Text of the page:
SOPhiA 2019

Salzburgiense Concilium Omnibus Philosophis Analyticis

SOPhiA ToolsDE-pageEN-page

Programme - Talk

Perfect Speakers and Reinterpretation of Thought Content
(Epistemology, English)

It seems that there are cases where one does not fully understand a concept yet she is a reliable user of sentential expressions invoking that concept. Consider Thumbelina: when she looks after a sick swallow, she advises the bird to stay in her `warm bed'. This bed is actually composed of `a carpet of hay' and a leaf serving as a counterpane. I imagine that under normal circumstances, it would be strange to include `leaves' in the concept COUNTERPANE and `hay stacks' in the concept BED. Nevertheless, when Thumbelina does it, it seems only natural.
Bearing this example in mind, I turn to a problem surrounding Burge's social externalism about mental content, namely: how much understanding should be sufficient in order for us to say that a subject S successfully grasps a concept C? If only full understanding qualifies, concept mastery will be imperative when deciding whether S possesses some kind of propositional attitude involving C as an element of her thought content. In the case of Thumbelina, it follows that any attribution of a mental state involving BED is unwarranted due to incomplete understanding. Burge provides solid grounds to reject such supposition and to grant partial understanding the role of sufficient condition for concept possession. However, Burge's arguments gave rise to another concern. In a recent debate with Sarah Sawyer, Åsa Wikforss raised an objection against externalism because it rests on the assumption that subjects possess only incomplete understanding about their own concepts.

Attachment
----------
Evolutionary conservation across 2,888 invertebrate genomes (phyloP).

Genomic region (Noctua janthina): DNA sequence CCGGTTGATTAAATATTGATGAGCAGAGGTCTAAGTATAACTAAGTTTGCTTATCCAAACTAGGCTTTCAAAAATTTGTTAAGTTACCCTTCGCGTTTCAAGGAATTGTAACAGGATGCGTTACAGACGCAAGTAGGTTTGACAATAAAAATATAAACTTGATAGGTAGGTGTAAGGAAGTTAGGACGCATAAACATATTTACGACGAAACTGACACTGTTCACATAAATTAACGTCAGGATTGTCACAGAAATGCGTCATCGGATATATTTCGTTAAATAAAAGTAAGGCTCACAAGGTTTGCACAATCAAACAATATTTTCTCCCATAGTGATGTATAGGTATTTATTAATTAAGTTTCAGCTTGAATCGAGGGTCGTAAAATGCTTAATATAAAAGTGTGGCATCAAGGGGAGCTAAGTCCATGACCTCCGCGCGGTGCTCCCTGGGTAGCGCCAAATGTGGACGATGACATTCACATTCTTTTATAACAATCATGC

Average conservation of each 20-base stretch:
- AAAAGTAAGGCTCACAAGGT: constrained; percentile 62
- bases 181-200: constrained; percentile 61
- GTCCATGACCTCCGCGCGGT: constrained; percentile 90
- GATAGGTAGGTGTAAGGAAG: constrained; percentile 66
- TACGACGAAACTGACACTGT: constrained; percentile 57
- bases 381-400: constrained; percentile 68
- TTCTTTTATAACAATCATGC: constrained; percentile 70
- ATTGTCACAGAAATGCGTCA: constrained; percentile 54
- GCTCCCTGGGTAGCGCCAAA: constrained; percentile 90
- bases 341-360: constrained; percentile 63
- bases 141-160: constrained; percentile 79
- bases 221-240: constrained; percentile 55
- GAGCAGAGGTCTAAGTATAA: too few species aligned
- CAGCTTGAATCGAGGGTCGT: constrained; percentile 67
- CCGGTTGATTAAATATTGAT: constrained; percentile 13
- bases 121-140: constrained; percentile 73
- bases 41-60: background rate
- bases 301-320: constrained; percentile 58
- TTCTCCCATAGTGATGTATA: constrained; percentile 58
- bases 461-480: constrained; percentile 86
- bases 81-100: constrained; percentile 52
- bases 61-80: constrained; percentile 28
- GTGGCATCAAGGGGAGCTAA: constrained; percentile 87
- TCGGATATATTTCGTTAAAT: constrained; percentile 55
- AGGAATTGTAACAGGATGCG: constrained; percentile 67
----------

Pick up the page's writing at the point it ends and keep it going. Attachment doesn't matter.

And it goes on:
I argue that Wikforss' attack requires that concept mastery is accepted as a necessary condition for understanding and thus, it begets the mythical figure of the perfect speaker -- a creature that possesses infallible knowledge about the concepts it operates with. I hope to show that even if externalism suggests that we possess incomplete understanding about our thoughts that should not be a problem, because (usually) we are not perfect speakers.

Chair: Guido Tana
Time: 10:40-11:10, 19 September 2019 (Thursday)
Location: HS E.002

Madelaine Angelova-Elchinova 
(Sofia University, Bulgaria)

Madelaine Angelova-Elchinova is a pre-doc student in Sofia University, Bulgaria. The title of her dissertation is "Epistemology in XXth century Bulgarian philosophy". In her dissertation she defends a version of externalism about mental content, externalism about justification and externalism about experience. One of her goals is to provide a solid argument against appeal to intuitions and a priori justification in general.

Testability and Meaning deco